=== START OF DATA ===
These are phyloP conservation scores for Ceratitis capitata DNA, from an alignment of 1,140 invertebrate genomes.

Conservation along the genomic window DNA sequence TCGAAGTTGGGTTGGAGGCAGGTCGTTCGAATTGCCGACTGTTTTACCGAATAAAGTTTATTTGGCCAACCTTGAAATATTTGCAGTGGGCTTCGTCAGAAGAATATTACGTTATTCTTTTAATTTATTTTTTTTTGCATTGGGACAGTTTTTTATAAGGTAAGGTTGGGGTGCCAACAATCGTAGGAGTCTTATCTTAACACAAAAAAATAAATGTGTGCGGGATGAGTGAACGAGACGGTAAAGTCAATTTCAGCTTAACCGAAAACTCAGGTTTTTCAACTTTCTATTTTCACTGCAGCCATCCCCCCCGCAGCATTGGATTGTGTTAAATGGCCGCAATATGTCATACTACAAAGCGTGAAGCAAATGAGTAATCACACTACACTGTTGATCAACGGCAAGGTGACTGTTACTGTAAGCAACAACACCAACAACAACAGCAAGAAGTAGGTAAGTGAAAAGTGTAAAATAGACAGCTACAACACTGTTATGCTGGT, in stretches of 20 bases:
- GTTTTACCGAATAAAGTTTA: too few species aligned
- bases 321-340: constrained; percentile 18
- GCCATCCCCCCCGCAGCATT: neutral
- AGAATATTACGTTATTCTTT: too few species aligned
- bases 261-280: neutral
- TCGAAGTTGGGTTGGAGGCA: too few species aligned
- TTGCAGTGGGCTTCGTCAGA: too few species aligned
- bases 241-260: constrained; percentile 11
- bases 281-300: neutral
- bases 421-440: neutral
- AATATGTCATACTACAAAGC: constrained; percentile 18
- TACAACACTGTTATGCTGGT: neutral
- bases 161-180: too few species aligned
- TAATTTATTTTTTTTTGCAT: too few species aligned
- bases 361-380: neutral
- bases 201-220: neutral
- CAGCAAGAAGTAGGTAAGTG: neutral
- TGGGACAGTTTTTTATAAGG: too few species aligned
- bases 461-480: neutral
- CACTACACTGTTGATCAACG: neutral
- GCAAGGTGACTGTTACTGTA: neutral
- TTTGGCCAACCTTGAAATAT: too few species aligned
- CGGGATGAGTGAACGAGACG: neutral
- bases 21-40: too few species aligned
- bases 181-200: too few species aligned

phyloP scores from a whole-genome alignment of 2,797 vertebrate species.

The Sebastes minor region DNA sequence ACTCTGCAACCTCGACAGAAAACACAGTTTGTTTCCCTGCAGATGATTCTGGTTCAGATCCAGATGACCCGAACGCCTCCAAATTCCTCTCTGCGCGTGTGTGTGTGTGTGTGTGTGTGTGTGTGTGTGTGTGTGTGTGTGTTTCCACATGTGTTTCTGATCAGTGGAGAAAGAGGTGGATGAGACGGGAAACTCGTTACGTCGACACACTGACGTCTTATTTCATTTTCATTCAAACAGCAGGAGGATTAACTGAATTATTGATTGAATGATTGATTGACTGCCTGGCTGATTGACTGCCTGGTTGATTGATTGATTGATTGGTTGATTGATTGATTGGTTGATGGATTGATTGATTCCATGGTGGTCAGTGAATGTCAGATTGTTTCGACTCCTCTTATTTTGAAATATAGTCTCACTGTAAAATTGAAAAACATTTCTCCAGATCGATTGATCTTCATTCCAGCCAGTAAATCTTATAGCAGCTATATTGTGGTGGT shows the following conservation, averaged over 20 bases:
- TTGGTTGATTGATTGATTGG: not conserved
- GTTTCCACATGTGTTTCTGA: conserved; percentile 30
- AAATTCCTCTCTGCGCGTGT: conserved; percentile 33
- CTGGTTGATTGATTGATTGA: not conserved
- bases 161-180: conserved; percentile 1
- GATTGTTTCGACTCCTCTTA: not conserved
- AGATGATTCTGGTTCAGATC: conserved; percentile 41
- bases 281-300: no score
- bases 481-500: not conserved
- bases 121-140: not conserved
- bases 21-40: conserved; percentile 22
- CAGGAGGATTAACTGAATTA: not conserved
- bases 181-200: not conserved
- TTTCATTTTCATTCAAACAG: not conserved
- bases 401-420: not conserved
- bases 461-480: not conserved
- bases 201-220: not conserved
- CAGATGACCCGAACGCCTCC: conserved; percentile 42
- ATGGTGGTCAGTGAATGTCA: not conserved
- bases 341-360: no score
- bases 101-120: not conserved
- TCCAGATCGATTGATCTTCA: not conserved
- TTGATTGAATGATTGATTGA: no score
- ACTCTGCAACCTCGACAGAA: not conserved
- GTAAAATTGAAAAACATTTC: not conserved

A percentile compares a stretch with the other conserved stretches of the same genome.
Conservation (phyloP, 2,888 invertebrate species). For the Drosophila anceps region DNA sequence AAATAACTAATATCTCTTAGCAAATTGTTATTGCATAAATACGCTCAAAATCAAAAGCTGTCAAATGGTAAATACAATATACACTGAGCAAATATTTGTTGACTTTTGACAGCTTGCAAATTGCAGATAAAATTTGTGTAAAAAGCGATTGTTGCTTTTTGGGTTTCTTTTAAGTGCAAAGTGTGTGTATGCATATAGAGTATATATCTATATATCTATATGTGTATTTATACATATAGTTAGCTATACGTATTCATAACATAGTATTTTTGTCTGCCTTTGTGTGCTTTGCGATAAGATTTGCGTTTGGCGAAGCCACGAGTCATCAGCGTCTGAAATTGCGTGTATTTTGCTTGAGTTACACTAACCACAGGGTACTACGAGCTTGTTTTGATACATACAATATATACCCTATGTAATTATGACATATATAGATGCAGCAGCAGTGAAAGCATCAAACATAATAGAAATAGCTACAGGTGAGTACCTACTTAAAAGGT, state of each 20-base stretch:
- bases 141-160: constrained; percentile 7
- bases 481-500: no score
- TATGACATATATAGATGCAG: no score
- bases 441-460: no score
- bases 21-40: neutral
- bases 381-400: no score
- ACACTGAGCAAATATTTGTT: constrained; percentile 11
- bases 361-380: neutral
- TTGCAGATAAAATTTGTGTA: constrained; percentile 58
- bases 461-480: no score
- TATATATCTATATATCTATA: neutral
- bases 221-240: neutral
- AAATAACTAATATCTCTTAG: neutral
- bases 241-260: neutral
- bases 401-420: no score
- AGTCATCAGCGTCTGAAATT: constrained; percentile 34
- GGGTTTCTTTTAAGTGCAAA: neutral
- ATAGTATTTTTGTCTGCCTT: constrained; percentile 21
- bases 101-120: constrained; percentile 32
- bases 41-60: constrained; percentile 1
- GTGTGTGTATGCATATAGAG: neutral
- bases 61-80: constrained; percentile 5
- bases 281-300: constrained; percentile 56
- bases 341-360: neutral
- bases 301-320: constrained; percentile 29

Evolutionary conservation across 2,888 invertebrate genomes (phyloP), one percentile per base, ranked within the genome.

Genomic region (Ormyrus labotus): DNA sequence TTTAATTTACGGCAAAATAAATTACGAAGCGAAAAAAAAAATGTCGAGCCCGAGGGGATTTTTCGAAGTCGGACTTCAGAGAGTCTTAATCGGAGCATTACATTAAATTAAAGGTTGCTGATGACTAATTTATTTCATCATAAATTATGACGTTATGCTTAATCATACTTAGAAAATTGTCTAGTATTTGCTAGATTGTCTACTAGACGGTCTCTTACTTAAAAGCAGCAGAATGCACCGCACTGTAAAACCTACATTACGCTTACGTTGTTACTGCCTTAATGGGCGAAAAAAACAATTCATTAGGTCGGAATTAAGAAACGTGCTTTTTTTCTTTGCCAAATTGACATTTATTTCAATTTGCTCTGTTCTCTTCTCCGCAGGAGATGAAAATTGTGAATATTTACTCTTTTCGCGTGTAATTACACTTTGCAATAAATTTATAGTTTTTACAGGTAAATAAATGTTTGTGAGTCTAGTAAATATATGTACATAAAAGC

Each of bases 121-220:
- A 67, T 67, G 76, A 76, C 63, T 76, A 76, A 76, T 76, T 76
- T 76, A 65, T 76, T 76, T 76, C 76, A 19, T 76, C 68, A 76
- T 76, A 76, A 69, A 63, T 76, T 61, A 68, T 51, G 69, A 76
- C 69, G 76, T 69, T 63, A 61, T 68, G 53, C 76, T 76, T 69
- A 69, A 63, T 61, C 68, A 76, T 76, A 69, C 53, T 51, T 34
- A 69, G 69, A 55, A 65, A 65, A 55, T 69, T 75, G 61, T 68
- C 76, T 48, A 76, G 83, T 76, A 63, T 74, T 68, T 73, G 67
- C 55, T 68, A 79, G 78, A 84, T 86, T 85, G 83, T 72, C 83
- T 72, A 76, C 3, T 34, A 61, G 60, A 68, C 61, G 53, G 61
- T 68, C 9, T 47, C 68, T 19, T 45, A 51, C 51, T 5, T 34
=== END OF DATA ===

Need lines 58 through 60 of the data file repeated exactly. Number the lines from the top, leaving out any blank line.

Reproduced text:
- bases 481-500: no score
- TATGACATATATAGATGCAG: no score
- bases 441-460: no score